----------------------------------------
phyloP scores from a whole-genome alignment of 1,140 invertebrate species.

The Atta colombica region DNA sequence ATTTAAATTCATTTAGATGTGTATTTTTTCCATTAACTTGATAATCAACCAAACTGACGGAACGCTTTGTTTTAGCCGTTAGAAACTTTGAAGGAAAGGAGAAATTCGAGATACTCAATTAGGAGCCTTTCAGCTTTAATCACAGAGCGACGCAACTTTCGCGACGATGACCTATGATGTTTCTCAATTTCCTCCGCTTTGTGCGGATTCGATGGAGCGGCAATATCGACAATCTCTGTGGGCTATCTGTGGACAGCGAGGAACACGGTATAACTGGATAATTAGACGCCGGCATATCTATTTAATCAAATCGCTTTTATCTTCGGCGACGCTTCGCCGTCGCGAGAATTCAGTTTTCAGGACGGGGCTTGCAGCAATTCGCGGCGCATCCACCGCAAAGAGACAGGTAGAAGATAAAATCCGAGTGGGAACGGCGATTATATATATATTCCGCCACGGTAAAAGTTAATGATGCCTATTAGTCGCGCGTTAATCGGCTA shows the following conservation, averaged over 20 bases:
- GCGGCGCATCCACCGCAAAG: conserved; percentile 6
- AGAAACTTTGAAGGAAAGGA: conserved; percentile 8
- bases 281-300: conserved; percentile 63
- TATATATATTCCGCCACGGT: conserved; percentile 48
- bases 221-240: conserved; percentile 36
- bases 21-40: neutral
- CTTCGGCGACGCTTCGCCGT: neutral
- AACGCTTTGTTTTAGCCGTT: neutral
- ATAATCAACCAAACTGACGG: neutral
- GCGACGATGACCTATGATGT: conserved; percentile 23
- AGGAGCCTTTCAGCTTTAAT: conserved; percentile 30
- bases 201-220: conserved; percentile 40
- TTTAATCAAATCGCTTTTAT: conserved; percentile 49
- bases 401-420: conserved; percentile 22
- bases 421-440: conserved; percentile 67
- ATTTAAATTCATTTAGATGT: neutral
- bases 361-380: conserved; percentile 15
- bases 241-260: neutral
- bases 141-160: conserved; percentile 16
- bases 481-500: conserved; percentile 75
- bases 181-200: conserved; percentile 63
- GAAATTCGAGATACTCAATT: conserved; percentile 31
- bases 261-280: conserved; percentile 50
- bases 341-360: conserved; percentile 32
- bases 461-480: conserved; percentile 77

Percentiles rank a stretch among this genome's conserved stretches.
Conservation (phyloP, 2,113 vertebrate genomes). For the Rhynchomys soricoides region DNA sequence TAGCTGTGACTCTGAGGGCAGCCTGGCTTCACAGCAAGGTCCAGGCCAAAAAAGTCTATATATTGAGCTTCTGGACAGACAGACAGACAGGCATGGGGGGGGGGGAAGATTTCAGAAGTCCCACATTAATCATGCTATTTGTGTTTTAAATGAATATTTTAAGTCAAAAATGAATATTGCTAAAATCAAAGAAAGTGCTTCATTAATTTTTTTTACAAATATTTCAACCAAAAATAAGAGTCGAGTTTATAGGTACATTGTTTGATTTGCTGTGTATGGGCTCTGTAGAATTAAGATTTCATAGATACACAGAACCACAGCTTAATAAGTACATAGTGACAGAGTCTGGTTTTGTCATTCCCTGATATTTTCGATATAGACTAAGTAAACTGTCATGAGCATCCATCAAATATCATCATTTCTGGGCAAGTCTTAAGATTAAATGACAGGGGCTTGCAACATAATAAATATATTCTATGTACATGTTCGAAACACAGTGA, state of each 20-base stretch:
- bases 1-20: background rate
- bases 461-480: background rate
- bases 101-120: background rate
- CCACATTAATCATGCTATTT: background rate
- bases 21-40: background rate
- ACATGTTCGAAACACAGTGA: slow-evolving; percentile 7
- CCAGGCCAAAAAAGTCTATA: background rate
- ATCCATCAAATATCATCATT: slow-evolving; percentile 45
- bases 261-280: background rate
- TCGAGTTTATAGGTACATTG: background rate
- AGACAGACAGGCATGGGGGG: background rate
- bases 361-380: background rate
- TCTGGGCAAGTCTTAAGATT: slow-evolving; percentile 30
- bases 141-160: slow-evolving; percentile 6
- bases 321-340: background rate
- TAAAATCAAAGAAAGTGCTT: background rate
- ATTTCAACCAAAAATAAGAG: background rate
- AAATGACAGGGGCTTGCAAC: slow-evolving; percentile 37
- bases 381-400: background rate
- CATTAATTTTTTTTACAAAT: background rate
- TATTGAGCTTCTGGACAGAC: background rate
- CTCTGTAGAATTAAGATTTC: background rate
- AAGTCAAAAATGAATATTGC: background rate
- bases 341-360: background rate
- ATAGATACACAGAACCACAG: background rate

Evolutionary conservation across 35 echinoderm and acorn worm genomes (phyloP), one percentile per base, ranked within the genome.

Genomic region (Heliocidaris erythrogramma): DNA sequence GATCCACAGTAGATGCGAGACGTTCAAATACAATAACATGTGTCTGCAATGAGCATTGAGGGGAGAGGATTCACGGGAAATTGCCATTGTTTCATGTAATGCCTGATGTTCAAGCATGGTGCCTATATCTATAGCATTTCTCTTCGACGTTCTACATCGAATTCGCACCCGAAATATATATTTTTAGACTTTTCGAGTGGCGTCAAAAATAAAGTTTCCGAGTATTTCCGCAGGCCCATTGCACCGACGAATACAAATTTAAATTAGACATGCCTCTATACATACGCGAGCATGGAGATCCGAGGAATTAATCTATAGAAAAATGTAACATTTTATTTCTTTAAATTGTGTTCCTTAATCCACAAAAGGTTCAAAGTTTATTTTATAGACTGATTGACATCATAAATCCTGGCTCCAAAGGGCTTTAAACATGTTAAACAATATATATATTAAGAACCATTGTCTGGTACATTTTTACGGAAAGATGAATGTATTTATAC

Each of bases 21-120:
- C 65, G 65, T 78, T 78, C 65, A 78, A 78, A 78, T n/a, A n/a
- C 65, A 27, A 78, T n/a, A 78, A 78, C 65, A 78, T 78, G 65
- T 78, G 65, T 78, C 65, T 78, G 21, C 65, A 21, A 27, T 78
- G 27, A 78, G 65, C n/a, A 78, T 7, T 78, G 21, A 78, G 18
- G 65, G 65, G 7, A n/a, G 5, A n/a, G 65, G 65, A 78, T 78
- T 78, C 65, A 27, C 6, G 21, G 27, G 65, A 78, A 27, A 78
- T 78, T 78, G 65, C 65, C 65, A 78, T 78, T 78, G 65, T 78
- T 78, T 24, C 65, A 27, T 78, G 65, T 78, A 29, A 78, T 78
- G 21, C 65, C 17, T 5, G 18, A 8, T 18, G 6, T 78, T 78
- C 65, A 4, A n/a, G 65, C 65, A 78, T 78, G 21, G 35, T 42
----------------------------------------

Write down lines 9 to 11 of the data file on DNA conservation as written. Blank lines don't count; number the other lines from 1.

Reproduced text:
- CTTCGGCGACGCTTCGCCGT: neutral
- AACGCTTTGTTTTAGCCGTT: neutral
- ATAATCAACCAAACTGACGG: neutral